New York, NY March 27, 2012 — Rabbi Abraham Cooper, Associate Dean of the Simon Wiesenthal Center and one of the leading experts in the analysis of cyberspace extremism released the 14th Annual Digital Terror & Hate Report and digital application (APP) Monday at the New York Tolerance Museum. Dr. William Vendley, Religions tor Peace Secretary General, and Mark Weitzman, Director of Simon Wiesenthal Center International Taskforce against Terrorism and Hate, accompanied him for the unveiling.
The release of Digital Terrorism and Hate Project’s (DTH) new Digital Terror and Hate password-sensitive APP coincides with the release of the DTH 2012 report, and is designed for law enforcement, government agencies, and policymakers. While cyber hate is on the rise, fewer than half of all law enforcement agencies (47%) have a social media policy, according to a recent police survey.
The 2012 DTH Report is based on approximately 15,000 problematic Web sites, social networking pages, forums and newer online technology games and apps. The interactive report presented the latest trends of how terrorist and hate groups manipulate and leverage internet technologies. The recent Toulouse France attack was sighted to illustrate the subculture of hate formed online. “The perpetrator in the horrific attack in Toulouse France may have learned how to create a bomb in Afghanistan, but he supercharged his hate from the internet” said Rabbi Cooper.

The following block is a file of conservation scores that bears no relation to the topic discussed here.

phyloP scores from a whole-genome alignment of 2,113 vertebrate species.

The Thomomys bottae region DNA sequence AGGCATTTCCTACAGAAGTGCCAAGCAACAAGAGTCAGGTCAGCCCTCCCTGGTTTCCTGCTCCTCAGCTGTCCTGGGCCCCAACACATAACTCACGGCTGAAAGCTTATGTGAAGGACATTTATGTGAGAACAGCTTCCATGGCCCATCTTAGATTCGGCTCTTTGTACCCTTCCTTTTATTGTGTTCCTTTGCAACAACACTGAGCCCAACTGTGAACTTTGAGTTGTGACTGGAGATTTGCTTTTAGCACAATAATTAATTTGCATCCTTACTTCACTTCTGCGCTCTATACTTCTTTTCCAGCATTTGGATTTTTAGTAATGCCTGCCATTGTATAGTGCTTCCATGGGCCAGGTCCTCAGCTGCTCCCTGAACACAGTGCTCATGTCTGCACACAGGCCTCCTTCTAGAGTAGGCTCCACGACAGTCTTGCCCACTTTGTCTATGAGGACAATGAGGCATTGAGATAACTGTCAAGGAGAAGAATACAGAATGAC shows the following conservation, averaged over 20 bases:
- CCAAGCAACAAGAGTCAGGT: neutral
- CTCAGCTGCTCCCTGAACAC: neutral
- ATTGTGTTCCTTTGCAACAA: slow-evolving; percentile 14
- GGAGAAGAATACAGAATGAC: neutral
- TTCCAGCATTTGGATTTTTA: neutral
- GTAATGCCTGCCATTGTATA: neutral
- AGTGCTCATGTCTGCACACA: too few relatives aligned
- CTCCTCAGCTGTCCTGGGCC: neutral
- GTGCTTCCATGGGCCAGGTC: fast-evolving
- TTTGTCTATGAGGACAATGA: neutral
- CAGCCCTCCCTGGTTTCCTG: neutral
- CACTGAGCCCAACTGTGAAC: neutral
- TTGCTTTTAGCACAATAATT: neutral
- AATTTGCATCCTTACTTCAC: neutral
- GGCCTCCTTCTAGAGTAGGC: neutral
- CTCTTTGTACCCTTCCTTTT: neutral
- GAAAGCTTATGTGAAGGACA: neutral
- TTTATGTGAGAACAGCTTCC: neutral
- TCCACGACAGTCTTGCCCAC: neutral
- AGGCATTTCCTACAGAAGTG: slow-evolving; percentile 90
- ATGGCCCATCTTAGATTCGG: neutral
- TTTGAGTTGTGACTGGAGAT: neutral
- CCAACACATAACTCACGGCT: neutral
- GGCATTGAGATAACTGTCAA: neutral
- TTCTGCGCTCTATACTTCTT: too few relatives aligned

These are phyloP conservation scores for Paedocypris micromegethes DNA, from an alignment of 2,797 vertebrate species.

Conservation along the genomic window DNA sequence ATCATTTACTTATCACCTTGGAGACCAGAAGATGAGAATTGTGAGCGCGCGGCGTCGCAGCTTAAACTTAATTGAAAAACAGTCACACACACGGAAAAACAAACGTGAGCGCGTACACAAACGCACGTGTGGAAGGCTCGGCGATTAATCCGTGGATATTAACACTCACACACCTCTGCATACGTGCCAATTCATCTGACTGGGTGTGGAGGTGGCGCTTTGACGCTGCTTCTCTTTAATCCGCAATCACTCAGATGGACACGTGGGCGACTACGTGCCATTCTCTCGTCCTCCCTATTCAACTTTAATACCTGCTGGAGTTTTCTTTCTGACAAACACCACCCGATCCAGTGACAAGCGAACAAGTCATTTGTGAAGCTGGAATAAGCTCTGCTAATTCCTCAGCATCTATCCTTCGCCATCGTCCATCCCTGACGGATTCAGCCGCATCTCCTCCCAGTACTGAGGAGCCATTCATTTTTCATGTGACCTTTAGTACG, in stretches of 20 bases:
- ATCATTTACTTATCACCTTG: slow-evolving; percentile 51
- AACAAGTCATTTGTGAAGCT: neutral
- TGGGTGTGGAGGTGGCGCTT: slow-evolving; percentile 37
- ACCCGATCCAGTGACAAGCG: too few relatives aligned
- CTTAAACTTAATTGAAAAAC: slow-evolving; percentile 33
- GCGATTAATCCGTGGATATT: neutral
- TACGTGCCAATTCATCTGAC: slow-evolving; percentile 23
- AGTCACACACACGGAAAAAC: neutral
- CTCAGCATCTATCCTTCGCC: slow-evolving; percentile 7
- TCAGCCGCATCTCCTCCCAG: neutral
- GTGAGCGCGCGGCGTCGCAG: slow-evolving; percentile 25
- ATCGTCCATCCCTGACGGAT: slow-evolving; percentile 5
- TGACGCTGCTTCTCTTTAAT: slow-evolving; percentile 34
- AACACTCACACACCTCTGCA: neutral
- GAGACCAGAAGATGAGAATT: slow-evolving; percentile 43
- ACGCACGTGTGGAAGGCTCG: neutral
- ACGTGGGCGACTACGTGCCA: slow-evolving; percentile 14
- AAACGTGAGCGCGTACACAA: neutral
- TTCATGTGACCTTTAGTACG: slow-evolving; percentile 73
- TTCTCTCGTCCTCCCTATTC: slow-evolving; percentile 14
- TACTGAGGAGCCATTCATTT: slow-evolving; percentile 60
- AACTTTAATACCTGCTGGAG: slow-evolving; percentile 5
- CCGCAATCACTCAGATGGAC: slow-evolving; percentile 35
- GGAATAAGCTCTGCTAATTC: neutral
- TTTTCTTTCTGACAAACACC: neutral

“Social networking companies’ commitment to deter the use of their services by terrorists and bigots is uneven. If social media outlets were to receive grades, they would receive the following: Youtube (C-), Facebook (A-), and Twitter (N/A)” stated Rabbi Cooper. “If the world is going to effectively deal with the growing threat from Lone Wolf terrorists, the social media companies lead by Facebook, Google, YouTube, and Twitter must do more.”
Major interfaith leader Dr. William Vendley, concerned about the online targeting of religious minorities said, “None of the religious communities are immune from hatred. Today every religious community needs to build solidarity across all religious borders to reject both religiously based and targeted violence. Religions for Peace (NGO at United Nations) advances that solidarity in more than 90 countries around the world. We are pleased to be in partnership with Simon Wiesenthal Center.”
(From Left to Right: Annette Blum, Education Consultant at Simon Wiesenthal Center, Dr. William Vendley, Religions For Peace Secretary General, Rabbi Abraham Cooper, Associate Dean of Simon Wiesenthal Center, and Mark Weitzman, Director of Simon Wiesenthal Center International Taskforce Against Terrorism and Hate)
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The Simon Wiesenthal Center is one of the largest international Jewish human rights organizations with over 400,000 member families in the United States. It is an NGO at international agencies including the United Nations, UNESCO, the OSCE, the OAS, the Council of Europe and the Latin American Parliament (Parlatino).